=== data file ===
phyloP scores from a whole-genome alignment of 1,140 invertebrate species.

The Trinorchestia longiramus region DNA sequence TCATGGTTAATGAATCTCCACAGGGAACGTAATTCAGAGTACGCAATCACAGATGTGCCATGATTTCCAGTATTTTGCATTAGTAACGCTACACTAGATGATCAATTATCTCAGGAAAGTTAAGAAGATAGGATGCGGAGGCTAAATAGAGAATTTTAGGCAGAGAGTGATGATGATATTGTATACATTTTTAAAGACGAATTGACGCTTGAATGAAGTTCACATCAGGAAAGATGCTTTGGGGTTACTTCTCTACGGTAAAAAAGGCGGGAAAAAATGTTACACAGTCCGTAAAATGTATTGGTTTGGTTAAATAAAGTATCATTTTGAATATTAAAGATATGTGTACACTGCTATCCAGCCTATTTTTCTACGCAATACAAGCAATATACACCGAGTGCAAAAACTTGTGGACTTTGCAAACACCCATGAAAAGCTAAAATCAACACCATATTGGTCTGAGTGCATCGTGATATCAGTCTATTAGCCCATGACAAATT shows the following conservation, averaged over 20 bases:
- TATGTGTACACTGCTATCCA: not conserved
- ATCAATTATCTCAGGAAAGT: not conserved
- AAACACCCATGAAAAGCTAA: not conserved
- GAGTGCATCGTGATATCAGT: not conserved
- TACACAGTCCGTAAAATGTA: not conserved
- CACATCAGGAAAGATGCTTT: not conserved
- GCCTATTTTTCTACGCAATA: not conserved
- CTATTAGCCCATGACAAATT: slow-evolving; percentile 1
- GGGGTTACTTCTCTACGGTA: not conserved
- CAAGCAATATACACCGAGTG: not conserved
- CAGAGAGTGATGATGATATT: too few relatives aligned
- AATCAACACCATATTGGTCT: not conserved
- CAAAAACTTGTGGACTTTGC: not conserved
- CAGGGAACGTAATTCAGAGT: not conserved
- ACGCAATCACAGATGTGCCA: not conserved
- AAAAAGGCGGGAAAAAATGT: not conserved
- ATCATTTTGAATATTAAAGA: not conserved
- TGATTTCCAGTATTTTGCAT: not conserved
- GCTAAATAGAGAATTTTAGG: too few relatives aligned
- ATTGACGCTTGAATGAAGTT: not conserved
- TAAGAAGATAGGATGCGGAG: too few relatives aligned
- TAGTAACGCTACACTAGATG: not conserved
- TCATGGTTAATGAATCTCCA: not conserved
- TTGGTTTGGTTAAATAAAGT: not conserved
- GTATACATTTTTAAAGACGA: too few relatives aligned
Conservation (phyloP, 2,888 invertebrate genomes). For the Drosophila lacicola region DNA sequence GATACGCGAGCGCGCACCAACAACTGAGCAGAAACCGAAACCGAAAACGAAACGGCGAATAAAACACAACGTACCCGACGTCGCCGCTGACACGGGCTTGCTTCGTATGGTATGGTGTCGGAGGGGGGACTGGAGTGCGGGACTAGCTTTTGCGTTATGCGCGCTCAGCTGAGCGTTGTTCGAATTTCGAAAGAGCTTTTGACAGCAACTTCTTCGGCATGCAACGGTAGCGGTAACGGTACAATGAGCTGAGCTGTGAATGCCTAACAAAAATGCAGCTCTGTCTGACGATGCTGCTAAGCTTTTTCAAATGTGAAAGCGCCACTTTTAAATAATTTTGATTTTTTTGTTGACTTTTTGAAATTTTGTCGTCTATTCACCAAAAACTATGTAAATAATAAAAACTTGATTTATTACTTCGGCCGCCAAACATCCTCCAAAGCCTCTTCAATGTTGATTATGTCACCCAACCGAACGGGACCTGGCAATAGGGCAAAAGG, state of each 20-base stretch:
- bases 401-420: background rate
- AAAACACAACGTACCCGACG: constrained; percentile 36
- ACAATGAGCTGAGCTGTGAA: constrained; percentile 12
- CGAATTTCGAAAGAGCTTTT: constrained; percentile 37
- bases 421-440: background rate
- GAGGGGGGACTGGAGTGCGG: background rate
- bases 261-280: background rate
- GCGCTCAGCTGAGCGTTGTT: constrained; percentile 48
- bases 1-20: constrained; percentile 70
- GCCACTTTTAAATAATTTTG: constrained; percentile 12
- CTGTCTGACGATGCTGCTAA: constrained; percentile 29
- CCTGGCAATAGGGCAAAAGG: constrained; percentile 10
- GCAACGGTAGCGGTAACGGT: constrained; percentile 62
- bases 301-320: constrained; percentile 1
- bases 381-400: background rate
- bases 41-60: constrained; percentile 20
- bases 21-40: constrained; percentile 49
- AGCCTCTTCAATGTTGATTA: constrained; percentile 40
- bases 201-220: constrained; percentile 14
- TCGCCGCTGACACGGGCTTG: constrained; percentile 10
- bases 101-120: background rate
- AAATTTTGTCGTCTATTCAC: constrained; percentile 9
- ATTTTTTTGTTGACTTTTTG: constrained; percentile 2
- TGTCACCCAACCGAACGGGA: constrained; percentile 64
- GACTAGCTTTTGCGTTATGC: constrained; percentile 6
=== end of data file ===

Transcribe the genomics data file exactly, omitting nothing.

phyloP scores from a whole-genome alignment of 1,140 invertebrate species.

The Trinorchestia longiramus region DNA sequence TCATGGTTAATGAATCTCCACAGGGAACGTAATTCAGAGTACGCAATCACAGATGTGCCATGATTTCCAGTATTTTGCATTAGTAACGCTACACTAGATGATCAATTATCTCAGGAAAGTTAAGAAGATAGGATGCGGAGGCTAAATAGAGAATTTTAGGCAGAGAGTGATGATGATATTGTATACATTTTTAAAGACGAATTGACGCTTGAATGAAGTTCACATCAGGAAAGATGCTTTGGGGTTACTTCTCTACGGTAAAAAAGGCGGGAAAAAATGTTACACAGTCCGTAAAATGTATTGGTTTGGTTAAATAAAGTATCATTTTGAATATTAAAGATATGTGTACACTGCTATCCAGCCTATTTTTCTACGCAATACAAGCAATATACACCGAGTGCAAAAACTTGTGGACTTTGCAAACACCCATGAAAAGCTAAAATCAACACCATATTGGTCTGAGTGCATCGTGATATCAGTCTATTAGCCCATGACAAATT shows the following conservation, averaged over 20 bases:
- TATGTGTACACTGCTATCCA: not conserved
- ATCAATTATCTCAGGAAAGT: not conserved
- AAACACCCATGAAAAGCTAA: not conserved
- GAGTGCATCGTGATATCAGT: not conserved
- TACACAGTCCGTAAAATGTA: not conserved
- CACATCAGGAAAGATGCTTT: not conserved
- GCCTATTTTTCTACGCAATA: not conserved
- CTATTAGCCCATGACAAATT: slow-evolving; percentile 1
- GGGGTTACTTCTCTACGGTA: not conserved
- CAAGCAATATACACCGAGTG: not conserved
- CAGAGAGTGATGATGATATT: too few relatives aligned
- AATCAACACCATATTGGTCT: not conserved
- CAAAAACTTGTGGACTTTGC: not conserved
- CAGGGAACGTAATTCAGAGT: not conserved
- ACGCAATCACAGATGTGCCA: not conserved
- AAAAAGGCGGGAAAAAATGT: not conserved
- ATCATTTTGAATATTAAAGA: not conserved
- TGATTTCCAGTATTTTGCAT: not conserved
- GCTAAATAGAGAATTTTAGG: too few relatives aligned
- ATTGACGCTTGAATGAAGTT: not conserved
- TAAGAAGATAGGATGCGGAG: too few relatives aligned
- TAGTAACGCTACACTAGATG: not conserved
- TCATGGTTAATGAATCTCCA: not conserved
- TTGGTTTGGTTAAATAAAGT: not conserved
- GTATACATTTTTAAAGACGA: too few relatives aligned
Conservation (phyloP, 2,888 invertebrate genomes). For the Drosophila lacicola region DNA sequence GATACGCGAGCGCGCACCAACAACTGAGCAGAAACCGAAACCGAAAACGAAACGGCGAATAAAACACAACGTACCCGACGTCGCCGCTGACACGGGCTTGCTTCGTATGGTATGGTGTCGGAGGGGGGACTGGAGTGCGGGACTAGCTTTTGCGTTATGCGCGCTCAGCTGAGCGTTGTTCGAATTTCGAAAGAGCTTTTGACAGCAACTTCTTCGGCATGCAACGGTAGCGGTAACGGTACAATGAGCTGAGCTGTGAATGCCTAACAAAAATGCAGCTCTGTCTGACGATGCTGCTAAGCTTTTTCAAATGTGAAAGCGCCACTTTTAAATAATTTTGATTTTTTTGTTGACTTTTTGAAATTTTGTCGTCTATTCACCAAAAACTATGTAAATAATAAAAACTTGATTTATTACTTCGGCCGCCAAACATCCTCCAAAGCCTCTTCAATGTTGATTATGTCACCCAACCGAACGGGACCTGGCAATAGGGCAAAAGG, state of each 20-base stretch:
- bases 401-420: background rate
- AAAACACAACGTACCCGACG: constrained; percentile 36
- ACAATGAGCTGAGCTGTGAA: constrained; percentile 12
- CGAATTTCGAAAGAGCTTTT: constrained; percentile 37
- bases 421-440: background rate
- GAGGGGGGACTGGAGTGCGG: background rate
- bases 261-280: background rate
- GCGCTCAGCTGAGCGTTGTT: constrained; percentile 48
- bases 1-20: constrained; percentile 70
- GCCACTTTTAAATAATTTTG: constrained; percentile 12
- CTGTCTGACGATGCTGCTAA: constrained; percentile 29
- CCTGGCAATAGGGCAAAAGG: constrained; percentile 10
- GCAACGGTAGCGGTAACGGT: constrained; percentile 62
- bases 301-320: constrained; percentile 1
- bases 381-400: background rate
- bases 41-60: constrained; percentile 20
- bases 21-40: constrained; percentile 49
- AGCCTCTTCAATGTTGATTA: constrained; percentile 40
- bases 201-220: constrained; percentile 14
- TCGCCGCTGACACGGGCTTG: constrained; percentile 10
- bases 101-120: background rate
- AAATTTTGTCGTCTATTCAC: constrained; percentile 9
- ATTTTTTTGTTGACTTTTTG: constrained; percentile 2
- TGTCACCCAACCGAACGGGA: constrained; percentile 64
- GACTAGCTTTTGCGTTATGC: constrained; percentile 6